Those are just a half-dozen of the states where recent legislation pitting gay rights vs. religious freedom has produced high-profile debates.
As any casual reader of GetReligion knows, much of the major media coverage has been incomplete and slanted (read: left leaning), with a few notable exceptions:
Journalism 101 stuff, in other words.
So many news organizations struggle to cover this subject matter at even a basic level (much less provide context that includes, say, the 1993 Religious Freedom Restoration Act). Given that low bar, we are even more surprised when we come across a story that truly advances the topic in an insightful way.
Enter religion writer Kelsey Dallas of the Deseret News National:
Dallas' in-depth piece on "The tensions threatening the future of religious freedom law" is a smart, helpful take. If you want to understand the big picture of what's happening in state legislatures, check out her story:
Last year, the four Supreme Court justices who dissented in the landmark rulinglegalizing same-sex marriage predicted an unsettled future for people on both sides of the issue.
They argued that the court's decision would create, rather than resolve, conflict because it redefined marriage without addressing the implications for religious freedom. They suggested that the battle was only beginning both for faith groups who oppose same-sex marriage on religious grounds and members of the LGBT community who demand equal protection under the law.
In the 10 months since the dissenting justices issued their warning, more than 100 religious freedom bills have been filed in state legislatures. The measures respond to the longstanding tension between same-sex marriage and conscience rights by proposing protections for faith leaders, religious organizations or small-business owners who say serving same-sex couples would force them to violate their beliefs.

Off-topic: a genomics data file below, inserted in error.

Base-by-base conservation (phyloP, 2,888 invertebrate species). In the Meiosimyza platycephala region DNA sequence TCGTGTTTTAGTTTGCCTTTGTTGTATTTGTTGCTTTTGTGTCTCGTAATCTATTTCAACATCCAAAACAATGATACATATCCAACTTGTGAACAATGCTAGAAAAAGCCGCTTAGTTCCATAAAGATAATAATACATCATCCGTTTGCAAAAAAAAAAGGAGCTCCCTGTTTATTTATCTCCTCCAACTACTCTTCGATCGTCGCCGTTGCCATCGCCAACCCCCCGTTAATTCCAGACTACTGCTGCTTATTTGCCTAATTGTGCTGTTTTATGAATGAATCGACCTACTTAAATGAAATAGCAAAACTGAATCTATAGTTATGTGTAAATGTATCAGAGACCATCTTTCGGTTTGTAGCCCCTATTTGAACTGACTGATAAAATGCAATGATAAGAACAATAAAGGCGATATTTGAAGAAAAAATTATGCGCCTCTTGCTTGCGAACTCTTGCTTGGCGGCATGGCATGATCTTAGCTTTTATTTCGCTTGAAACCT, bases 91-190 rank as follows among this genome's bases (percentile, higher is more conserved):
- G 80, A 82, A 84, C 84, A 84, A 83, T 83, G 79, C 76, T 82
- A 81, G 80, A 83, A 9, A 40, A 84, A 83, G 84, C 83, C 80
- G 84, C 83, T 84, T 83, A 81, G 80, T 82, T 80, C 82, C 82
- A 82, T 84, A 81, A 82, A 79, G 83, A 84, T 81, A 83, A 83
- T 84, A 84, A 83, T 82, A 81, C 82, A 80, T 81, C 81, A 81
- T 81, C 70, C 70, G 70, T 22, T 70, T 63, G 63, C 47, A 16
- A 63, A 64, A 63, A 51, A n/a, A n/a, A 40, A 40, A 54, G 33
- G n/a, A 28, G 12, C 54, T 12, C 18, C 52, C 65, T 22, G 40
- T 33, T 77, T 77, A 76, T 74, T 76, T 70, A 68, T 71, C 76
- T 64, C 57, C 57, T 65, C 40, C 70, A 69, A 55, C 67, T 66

Although the legislative response to the court's ruling in Obergefell v. Hodges has been swift, the fallout will take years to resolve, according to legal experts, as lawmakers and advocates evolve from a winner-take-all approach to one of compromise.
"We need more people in the middle helping us to be judicious about what are the real risks to religious beliefs and what are not real," said Robin Fretwell Wilson, a director of the Family Law and Policy Program at the University of Illinois College of Law.
The parallels between the current legislation and what happened after the Supreme Court legalized abortion are particularly intriguing:
These bills are a natural reaction to the surge of cultural change sparked by the Supreme Court's ruling in June, said Ryan Anderson, who regularly writes on religious freedom legislation as a senior research fellow at The Heritage Foundation. Many state-level protection bills were also proposed in the aftermath of the court's 1973 Roe v. Wade ruling, which legalized abortion across the country.
"Roe v. Wade created the right to abortion, but also the right not to perform an abortion or pay for an abortion," said Anderson, whose book, "Truth Overruled: The Future of Marriage and Religious Freedom," was published in August 2015.
After the Supreme Court's ruling, every state but Alabama, New Hampshire and Vermont eventually passed laws creating conscience protections for health care providers who object to abortion.
State-level legislation helps the people who oppose the Supreme Court's rulings on these contentious issues accept the change, Wilson noted.
"Abortion conscience clauses had a tempering effect at the time," she said. "They were important ways to move forward with everyone living together in peace."
However, the potential impact of the same-sex marriage ruling is much broader than the impact of Roe v. Wade, which threatened the licenses or tax status of religiously affiliated health care providers who refused to participate in the procedure, she explained.
Marriage law affects a much larger group of individuals and businesses, complicating efforts to use religious freedom bills to temper what some view as a disturbing cultural shift. Additionally, the states considering these laws have faced unexpected backlash from national corporations and even other states.
"Here you have the (legal ramifications of Roe v. Wade) on steroids," Wilson said.
Lest the Deseret News accuse me of copyright infringement, I'll avoid copying and pasting the rest of the piece.
But it's worth your time.